Your SlideShare is downloading. ×
Research Topic
What are the key factors that have led to the rise of the ‘BRICs’ (Brazil, Russia, India and China) in the
...
Rise of BRIC
With the rising middle class in emerging economies, rising concerns of dependency over fossil fuels
which has...
Growth factors and similarities
There has been an impressively sustained high per capita GDP growth more than a decade (wi...
Trade (% of GDP)
      80

      70

      60

      50
 %



      40

      30

      20

      10

       0
           ...
Year 2007                                         Year 1998




GDP composition over a decade (Source: World Development I...
Unemployment rate (% of total workforce)




Source: World Development Indicators, 2009


Demographic characteristics
BRIC...
Age dependency ratio (% of working -age population)
                  70

                  60

                  50

    ...
Aid (% of GNI)
                 0.7
                 0.6
                 0.5
                 0.4
                 0.3
  ...
Cost of business start up procedure (% of GNI per capita)
           90
           80
           70
           60
        ...
The Rise of BRICs would embark upon a shift in global production networks which would lead major
changes in demand supply ...
Higher growth may lead to higher returns and increased demand for capital in these markets—and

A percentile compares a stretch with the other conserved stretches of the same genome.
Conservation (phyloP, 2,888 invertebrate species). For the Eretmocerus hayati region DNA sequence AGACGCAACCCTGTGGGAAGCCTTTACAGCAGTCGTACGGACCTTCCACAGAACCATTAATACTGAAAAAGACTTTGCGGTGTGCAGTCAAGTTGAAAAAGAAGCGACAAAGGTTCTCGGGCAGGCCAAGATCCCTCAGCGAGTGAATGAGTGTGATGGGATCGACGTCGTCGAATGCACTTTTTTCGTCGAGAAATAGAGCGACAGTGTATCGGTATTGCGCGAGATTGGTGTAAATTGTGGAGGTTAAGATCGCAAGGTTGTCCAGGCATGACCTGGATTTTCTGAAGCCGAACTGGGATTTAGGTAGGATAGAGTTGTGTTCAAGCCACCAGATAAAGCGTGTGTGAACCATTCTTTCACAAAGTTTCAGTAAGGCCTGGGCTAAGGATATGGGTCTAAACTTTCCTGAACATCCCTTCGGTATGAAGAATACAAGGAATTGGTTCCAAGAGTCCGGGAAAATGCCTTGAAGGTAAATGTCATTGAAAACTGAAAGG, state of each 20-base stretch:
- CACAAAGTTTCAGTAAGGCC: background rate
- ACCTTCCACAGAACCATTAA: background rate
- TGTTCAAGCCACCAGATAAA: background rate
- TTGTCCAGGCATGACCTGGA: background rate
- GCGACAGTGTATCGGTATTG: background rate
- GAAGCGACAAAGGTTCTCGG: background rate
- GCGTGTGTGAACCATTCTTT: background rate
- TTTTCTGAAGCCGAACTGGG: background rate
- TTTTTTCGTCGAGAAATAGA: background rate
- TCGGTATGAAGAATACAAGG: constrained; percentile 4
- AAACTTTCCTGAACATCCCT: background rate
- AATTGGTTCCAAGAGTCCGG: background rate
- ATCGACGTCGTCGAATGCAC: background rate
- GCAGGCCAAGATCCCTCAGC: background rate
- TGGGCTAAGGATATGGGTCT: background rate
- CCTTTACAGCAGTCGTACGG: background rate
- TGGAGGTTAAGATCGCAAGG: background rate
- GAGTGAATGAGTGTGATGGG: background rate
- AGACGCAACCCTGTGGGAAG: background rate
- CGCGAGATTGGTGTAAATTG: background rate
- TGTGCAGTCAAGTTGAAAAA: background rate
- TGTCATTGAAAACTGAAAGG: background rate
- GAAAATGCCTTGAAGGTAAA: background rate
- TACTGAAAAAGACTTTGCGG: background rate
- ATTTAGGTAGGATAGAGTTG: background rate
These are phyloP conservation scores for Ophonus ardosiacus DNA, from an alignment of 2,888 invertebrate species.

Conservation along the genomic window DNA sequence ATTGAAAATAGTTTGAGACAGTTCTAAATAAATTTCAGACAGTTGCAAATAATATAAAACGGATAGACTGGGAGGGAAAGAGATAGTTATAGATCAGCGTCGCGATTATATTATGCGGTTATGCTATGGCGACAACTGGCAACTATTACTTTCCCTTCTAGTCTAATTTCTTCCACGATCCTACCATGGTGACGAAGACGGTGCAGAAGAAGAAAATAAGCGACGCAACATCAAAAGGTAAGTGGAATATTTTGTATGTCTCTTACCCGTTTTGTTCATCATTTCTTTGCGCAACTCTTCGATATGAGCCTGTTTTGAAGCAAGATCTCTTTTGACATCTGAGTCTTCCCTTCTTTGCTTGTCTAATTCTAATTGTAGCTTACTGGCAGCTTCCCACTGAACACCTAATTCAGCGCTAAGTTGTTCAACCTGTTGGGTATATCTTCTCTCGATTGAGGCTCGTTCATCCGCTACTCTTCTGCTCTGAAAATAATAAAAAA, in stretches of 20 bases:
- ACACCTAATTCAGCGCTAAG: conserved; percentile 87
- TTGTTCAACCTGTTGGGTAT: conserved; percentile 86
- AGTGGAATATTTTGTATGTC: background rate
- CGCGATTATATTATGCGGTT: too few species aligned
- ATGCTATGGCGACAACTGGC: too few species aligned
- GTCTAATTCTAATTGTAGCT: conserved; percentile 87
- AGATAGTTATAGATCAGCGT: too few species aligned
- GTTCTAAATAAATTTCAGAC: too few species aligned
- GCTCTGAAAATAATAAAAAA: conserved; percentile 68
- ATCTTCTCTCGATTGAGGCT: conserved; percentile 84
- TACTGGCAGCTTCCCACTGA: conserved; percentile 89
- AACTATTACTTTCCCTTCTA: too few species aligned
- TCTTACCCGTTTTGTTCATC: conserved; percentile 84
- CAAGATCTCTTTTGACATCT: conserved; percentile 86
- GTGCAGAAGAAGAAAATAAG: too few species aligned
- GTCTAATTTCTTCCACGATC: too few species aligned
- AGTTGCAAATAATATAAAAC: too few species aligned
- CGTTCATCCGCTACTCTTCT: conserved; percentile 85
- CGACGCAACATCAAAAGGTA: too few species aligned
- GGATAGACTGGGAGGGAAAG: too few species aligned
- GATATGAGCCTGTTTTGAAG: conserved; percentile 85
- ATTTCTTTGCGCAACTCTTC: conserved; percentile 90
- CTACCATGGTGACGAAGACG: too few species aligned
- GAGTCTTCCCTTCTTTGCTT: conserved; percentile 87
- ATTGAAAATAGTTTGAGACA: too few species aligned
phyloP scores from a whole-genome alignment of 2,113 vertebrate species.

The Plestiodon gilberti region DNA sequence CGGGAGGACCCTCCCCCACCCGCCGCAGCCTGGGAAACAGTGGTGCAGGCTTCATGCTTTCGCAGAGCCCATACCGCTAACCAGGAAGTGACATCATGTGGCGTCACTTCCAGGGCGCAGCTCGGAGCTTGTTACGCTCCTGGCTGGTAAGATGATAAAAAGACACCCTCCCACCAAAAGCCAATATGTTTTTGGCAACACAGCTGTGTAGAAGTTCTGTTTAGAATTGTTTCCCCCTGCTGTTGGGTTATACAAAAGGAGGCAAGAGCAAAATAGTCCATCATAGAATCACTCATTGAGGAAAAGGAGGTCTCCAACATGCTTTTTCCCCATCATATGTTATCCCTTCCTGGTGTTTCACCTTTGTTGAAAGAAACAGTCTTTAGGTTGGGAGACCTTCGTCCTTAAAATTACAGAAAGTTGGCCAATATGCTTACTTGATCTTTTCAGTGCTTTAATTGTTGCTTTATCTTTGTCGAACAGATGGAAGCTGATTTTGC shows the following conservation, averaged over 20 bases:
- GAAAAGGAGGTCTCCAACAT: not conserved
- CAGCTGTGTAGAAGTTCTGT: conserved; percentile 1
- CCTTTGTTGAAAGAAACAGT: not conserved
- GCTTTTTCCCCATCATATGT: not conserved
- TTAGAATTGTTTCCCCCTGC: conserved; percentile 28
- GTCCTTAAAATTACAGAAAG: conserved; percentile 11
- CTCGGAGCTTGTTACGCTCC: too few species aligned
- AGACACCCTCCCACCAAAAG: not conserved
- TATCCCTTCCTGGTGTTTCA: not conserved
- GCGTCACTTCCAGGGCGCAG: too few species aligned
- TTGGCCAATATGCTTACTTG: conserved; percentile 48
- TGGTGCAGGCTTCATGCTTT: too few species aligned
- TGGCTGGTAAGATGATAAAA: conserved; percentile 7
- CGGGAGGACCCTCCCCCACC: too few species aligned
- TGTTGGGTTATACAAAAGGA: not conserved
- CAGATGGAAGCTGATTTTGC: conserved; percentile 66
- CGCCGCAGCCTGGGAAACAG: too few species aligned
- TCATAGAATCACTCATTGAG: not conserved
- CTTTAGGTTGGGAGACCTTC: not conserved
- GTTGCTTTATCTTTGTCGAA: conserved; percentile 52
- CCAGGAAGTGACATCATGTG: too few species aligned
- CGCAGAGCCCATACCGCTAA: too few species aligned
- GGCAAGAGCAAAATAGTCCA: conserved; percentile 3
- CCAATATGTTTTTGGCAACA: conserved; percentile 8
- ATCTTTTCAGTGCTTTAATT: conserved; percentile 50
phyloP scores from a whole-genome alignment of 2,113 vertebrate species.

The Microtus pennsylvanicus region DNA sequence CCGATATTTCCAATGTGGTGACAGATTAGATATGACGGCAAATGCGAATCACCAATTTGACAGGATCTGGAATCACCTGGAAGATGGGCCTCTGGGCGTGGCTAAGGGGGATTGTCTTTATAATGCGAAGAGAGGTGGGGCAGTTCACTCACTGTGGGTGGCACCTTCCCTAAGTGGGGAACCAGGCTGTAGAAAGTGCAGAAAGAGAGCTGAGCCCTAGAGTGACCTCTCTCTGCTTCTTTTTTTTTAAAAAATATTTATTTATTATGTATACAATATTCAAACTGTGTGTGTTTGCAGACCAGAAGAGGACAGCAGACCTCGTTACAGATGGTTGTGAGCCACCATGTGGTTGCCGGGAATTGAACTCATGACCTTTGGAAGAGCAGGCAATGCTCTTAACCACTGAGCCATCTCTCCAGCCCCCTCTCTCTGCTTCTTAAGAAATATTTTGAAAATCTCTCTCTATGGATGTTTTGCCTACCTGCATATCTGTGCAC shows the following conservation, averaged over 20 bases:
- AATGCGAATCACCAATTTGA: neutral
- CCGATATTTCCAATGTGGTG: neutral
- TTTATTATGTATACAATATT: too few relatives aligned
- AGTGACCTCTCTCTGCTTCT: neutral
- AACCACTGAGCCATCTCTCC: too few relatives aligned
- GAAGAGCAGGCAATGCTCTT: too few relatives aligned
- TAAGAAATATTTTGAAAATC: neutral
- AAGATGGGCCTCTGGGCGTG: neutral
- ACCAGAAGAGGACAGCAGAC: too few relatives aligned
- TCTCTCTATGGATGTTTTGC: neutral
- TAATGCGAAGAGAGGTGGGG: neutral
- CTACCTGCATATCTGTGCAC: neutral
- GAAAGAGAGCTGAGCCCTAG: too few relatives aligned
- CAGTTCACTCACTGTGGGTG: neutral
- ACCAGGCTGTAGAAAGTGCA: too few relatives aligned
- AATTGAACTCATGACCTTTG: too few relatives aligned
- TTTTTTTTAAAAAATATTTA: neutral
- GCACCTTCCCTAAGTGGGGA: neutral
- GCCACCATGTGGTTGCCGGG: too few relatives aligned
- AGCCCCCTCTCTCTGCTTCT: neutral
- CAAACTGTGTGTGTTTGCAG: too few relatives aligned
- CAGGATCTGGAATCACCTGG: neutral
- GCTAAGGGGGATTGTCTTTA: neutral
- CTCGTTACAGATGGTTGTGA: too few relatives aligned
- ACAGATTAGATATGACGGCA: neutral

for the means to finance it...
China – the rising dragon, (most influential amongst BRICs)

Over a period of last three decades, China’s impressive growt...
PPP). China also focused on human capital development which reflects in its high-tech product
exports accounting for 28.6%...
States. The current global economic slowdown (especially among its major export markets—the
United States, the EU, and Jap...
Source: WTO statistics, 2009




Source: WTO statistics, 2009

Global financial crisis

Globally, the asset price bubble b...
which ignited second order impacts of crisis across the globe. Due to emigration and job cuts,
            remittances to ...
Source: Development Policy and Analysis Division, WESP, United Nations 2009




Source: Development Policy and Analysis Di...
Source: WTO statistics, 2009

Volume of world merchandise trade (exports & imports) by selected region, 2000-2008 (Annual ...